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Friday, 18 June 2021 08:19

Celebrating At Home - 12th Sunday in Ordinary Time

Life in the Kingdom of God

In Mark’s Gospel the Kingdom is not something yet to come, it is a present reality. It is the presence and action (reign) of God among his people. That may not always been readily seen, but it is there none the less.

Last Sunday Mark used two parables to talk about the reality of the Kingdom. Over the next few Sundays he begins to talk about the mystery of the Kingdom present in Jesus and what living in the Kingdom requires. None Mark’s stories are about about some awesome display of power. Mark’s stories make it clear that Jesus is about saving human beings, healing them and calming hearts disturbed by life’s storms. In Jesus is the power of life and liberation.

Sudden storms on Lake Galilee were well-known and still happen today.

Many of our ‘boats’ and those of our loved ones have been tossed about on turbulent seas since the sudden arrival of Coronavirus last year. Many of us know exactly the kind of fear and uncertainty that the disciples felt as they were tossed about in the darkness on the stormy lake in this Sunday’s Gospel. Many may also feel that Jesus is asleep somewhere.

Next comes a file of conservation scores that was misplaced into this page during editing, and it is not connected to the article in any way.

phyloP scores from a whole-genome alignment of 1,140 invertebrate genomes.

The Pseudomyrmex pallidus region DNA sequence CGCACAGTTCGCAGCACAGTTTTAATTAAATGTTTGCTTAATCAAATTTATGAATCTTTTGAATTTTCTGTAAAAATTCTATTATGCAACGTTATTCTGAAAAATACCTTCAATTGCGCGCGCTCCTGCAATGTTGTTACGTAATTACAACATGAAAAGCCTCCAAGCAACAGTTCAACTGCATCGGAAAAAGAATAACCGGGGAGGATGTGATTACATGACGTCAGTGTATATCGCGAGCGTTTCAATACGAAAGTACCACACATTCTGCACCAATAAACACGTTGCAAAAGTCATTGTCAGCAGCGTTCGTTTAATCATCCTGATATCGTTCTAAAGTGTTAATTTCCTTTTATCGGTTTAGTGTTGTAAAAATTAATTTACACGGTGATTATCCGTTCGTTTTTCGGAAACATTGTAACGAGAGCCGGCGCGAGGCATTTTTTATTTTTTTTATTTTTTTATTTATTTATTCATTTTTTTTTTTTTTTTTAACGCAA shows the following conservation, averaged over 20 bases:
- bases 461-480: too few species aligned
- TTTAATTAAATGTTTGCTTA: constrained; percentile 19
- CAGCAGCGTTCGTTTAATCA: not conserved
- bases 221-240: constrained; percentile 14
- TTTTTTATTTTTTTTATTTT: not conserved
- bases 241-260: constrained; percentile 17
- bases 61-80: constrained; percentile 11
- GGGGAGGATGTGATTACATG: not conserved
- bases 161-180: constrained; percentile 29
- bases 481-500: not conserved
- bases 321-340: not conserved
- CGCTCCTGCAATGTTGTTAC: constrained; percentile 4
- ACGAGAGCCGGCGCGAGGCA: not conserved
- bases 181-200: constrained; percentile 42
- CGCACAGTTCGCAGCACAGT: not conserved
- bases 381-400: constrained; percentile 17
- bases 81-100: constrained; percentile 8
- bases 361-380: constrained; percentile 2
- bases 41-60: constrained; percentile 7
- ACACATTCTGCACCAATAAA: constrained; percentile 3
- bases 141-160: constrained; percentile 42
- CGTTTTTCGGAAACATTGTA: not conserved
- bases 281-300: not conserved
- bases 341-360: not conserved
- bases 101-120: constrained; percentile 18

And yet, signs of Jesus are all about us: in healthcare workers and medical researchers, in people trying their best to look after others, to provide meals and shelter, to keep themselves and their loved ones safe, to bring comfort and to pray.

Vulnerability is an uncomfortable experience. Mark helps us understand that life in the Kingdom begins with faith and confidence in God especially in the midst of epic struggles which threaten to overcome us.

The disciples’ question is ours, too. Who is Jesus for us? A magician, a wonder-worker, or a person who found the way to let the reign of God’s grace out of his heart and into the lives of those around him?

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Celebrating at Home is a Liturgy of the Word centred around the Gospel reading for each Sunday. It includes a reflection on the Gospel and prayers.

It can be used personally or with your family. Parts for all to pray are given in bold print and all the other parts can be shared among those present.

We hope that Celebrating at Home will be a source of nourishment and strength for all who use it.

In the room you decide to use for this prayer you could have a lighted candle, a crucifix and the Bible. These symbols help keep us mindful of the sacredness of our time of prayer and can help us feel connected with our local worshipping communities.